Here, we ask whether PRC damage weakens “effects of familiar configuration on figure assignment.” Such a finding would provide a strong support for the hypothesis that the PRC plays a role in perception when access to the configurations, rather than to the individual parts or features, is key. To investigate these issues, the performance of 2 groups of amnesic patients, one with selective bilateral hippocampal damage (HC cases) and another with damage to the MTL regions, including PRC (MTL cases), was assessed on 2 tests of figure assignment. In the first figure–ground task, we assessed the effects of familiar configuration on figure assignment. Participants reported their first impression of which 2 contiguous regions in bipartite black and white displays appeared to be the figure (Fig. 1a). In each display, one region is a “critical” region (shown in black in Fig. 1a). Half of the critical regions portrayed intact configurations of mono-oriented well-known/familiar objects (top row of Fig. 1a); the other half portrayed novel configurations created by spatially rearranging the parts of the familiar objects (bottom row of Fig. 1a). Participants also performed a control test assessing contributions of convexity, a generic Gestalt figural cue, to figure assignment (Fig. 1b,c; Peterson and Salvagio 2008). In a second experiment, inverted displays were used to remove the effects of familiar configuration. In Experiment 3, the MTL cases were asked to discriminate between well-known/familiar and novel object configurations comprising the same parts (Fig. 1d). We found that the MTL cases, but not the HC cases, failed to show standard effects of familiar configuration on the figure assignment. All groups, however, showed normal contributions of convexity to the figure assignment. Across all 3 experiments, the performance of MTL patients was based on the familiarity of “individual parts” rather than on the familiarity of the “configuration of parts.” The pattern of results supports the view that the PRC of the MTL is dynamically involved in the perceptual discrimination of familiar and novel configurations, a role that is essential for unimpaired effects of a familiar configuration on the figure–ground perception.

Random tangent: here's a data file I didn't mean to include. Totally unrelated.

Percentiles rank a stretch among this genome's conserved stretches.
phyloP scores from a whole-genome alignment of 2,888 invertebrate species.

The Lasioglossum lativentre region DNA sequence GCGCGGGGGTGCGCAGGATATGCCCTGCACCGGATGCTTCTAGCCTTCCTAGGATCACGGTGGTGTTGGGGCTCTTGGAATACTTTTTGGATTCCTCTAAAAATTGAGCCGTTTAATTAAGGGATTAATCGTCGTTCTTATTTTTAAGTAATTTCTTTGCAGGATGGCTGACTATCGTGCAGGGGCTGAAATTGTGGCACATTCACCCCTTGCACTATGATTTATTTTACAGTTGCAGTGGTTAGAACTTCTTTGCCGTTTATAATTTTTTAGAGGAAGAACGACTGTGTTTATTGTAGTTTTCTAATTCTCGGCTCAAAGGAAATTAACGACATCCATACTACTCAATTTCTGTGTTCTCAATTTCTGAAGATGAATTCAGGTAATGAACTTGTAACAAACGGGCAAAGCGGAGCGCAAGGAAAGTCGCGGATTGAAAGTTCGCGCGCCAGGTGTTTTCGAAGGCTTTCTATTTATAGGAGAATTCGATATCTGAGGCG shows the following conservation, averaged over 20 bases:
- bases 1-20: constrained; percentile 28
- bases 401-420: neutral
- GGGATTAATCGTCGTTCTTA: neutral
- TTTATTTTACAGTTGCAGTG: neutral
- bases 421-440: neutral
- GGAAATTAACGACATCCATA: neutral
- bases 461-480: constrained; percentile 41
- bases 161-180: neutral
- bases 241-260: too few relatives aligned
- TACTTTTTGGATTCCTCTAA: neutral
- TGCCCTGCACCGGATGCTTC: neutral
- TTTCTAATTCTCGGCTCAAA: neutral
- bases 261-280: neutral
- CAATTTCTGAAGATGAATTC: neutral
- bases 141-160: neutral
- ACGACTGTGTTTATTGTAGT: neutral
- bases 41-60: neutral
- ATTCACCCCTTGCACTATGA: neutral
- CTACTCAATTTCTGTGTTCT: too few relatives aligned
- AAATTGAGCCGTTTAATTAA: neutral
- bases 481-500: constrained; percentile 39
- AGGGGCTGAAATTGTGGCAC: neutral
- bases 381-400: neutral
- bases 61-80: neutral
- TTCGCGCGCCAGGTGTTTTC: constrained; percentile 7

Materials and Methods

Participants

Based on the structural and volumetric analyses of the critical regions within the MTL, the 4 patients were categorized as follows: 1) individuals with bilateral MTL damage that included PRC (MTL cases: n = 2, mean age = 69.5 years) and 2) control patients with selective bilateral hippocampal damage (HC cases: n = 2, mean age = 50.5 years). Details of each case's etiology, demographics, and performance on an extensive neuropsychological battery are provided in the Supplementary Table 1. These individuals have been described in previous reports, and for consistency, the same labels are used here as those used previously (HC2, HC3, MTL2, and MTL 3 described in Barense et al. 2005, 2007; Lee, Bussey, et al. 2005; Graham et al. 2006). MTL2, MTL3, and HC2 experienced viral encephalitis, HC3 suffered carbon monoxide poisoning. To briefly summarize their neuropsychological performance, both the groups of patients had severe deficits in episodic memory. For instance, both patient groups performed poorly on the immediate recall, delayed recall, and recognition subtests of the Logical Memory (WMS-III, Story 1 and 2) and on delayed recall of the Rey Complex Figure. Their visuoperceptual performance was within the normal control range as measured by the traditional neuropsychological tests, such as the Benton Face Test, Rey Complex Figure copy, and Visual Object Space Perception battery. We emphasize, however, that these perceptual tasks are not sufficiently taxing to reveal perceptual deficits of the type previously observed in these patients (Barense et al. 2005, 2007; Lee, Buckley, et al. 2005; Lee, Bussey, et al. 2005).